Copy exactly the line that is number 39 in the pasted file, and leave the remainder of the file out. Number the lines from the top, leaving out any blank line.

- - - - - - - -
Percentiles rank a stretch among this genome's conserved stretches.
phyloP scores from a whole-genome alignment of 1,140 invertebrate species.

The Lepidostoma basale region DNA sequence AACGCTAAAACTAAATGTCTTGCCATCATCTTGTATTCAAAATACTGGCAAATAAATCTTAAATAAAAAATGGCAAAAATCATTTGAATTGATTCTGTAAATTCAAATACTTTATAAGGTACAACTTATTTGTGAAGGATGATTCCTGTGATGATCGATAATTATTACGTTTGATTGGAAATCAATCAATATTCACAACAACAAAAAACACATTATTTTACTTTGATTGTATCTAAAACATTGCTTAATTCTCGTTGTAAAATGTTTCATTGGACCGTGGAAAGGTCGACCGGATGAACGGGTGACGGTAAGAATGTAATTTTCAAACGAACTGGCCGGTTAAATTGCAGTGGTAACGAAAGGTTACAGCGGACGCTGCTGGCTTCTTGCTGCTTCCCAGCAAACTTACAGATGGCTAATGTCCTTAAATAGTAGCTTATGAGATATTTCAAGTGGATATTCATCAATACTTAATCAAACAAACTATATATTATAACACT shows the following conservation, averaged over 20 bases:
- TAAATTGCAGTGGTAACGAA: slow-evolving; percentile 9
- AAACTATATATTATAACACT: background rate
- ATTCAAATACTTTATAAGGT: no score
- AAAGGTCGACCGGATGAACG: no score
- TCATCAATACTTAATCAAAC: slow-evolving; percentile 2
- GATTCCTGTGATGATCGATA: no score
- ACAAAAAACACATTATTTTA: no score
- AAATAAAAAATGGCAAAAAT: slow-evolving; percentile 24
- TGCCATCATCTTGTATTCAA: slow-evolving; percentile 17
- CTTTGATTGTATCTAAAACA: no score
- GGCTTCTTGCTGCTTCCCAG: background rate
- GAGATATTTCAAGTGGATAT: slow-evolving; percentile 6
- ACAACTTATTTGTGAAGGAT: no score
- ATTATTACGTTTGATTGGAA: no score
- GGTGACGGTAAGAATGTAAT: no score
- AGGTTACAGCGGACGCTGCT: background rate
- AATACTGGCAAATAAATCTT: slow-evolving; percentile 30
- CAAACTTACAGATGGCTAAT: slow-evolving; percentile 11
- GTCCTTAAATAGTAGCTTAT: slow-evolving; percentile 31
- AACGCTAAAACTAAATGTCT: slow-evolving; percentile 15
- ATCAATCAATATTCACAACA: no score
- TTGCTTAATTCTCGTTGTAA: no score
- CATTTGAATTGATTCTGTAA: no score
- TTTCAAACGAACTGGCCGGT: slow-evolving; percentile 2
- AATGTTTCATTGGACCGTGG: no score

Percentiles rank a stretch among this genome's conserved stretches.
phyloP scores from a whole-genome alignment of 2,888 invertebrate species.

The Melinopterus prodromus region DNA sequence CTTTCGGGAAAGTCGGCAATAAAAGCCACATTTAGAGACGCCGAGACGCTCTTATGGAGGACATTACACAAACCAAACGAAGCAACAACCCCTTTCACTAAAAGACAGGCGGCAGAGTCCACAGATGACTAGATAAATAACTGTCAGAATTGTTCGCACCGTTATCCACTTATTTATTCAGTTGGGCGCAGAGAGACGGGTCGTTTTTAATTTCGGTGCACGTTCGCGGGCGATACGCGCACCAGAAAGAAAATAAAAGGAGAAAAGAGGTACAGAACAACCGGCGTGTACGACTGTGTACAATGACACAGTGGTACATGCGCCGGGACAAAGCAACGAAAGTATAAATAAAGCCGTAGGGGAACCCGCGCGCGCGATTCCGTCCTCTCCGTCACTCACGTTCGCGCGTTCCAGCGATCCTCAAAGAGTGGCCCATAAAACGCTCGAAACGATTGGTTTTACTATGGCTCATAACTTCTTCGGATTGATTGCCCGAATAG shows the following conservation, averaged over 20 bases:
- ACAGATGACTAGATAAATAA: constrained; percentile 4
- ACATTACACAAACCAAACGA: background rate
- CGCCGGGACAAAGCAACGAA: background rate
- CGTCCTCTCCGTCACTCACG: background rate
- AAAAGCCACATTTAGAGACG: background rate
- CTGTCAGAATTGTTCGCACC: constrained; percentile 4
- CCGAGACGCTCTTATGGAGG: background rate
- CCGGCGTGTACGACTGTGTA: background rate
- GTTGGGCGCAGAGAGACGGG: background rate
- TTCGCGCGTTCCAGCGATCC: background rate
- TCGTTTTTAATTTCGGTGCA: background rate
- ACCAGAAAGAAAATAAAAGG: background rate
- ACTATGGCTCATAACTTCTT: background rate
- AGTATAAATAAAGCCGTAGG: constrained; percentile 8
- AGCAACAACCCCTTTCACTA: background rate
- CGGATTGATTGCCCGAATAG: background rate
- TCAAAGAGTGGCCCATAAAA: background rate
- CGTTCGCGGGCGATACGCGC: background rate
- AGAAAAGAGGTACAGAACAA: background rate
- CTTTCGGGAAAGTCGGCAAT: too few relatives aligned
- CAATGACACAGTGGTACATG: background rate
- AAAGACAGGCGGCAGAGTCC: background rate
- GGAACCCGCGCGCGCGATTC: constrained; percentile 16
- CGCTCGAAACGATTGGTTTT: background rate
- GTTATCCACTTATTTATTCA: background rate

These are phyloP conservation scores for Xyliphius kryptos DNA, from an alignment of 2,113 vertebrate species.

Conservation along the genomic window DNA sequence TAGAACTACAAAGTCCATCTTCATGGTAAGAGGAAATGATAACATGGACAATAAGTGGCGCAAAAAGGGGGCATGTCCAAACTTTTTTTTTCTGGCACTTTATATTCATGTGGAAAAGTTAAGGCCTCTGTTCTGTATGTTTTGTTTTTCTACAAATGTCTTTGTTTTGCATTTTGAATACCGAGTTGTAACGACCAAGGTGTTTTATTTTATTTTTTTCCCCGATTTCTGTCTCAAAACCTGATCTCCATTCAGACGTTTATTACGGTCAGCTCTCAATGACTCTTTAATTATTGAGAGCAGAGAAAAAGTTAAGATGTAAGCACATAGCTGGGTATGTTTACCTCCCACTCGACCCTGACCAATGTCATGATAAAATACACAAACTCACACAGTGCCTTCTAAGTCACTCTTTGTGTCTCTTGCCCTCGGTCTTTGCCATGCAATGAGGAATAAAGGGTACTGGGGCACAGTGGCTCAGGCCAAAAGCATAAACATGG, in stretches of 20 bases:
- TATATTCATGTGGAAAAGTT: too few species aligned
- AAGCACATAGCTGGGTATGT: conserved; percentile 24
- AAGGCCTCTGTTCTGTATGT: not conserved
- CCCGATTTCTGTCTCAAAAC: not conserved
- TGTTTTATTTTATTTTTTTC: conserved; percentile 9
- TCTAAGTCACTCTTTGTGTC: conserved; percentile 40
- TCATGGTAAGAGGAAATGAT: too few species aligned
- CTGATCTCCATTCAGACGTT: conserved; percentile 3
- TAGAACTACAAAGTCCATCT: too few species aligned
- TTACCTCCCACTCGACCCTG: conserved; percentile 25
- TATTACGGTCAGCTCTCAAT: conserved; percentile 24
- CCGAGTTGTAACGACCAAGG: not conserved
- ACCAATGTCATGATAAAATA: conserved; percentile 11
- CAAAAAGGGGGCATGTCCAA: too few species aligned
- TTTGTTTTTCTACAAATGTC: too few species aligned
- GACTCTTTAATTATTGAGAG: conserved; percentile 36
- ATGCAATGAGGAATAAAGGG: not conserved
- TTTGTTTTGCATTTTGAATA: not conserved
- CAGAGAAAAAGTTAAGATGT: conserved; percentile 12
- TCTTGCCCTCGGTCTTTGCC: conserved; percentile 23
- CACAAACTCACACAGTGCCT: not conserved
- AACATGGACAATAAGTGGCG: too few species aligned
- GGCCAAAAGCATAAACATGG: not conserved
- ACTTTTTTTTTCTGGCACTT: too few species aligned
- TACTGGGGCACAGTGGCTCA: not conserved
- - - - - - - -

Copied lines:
- CCGGCGTGTACGACTGTGTA: background rate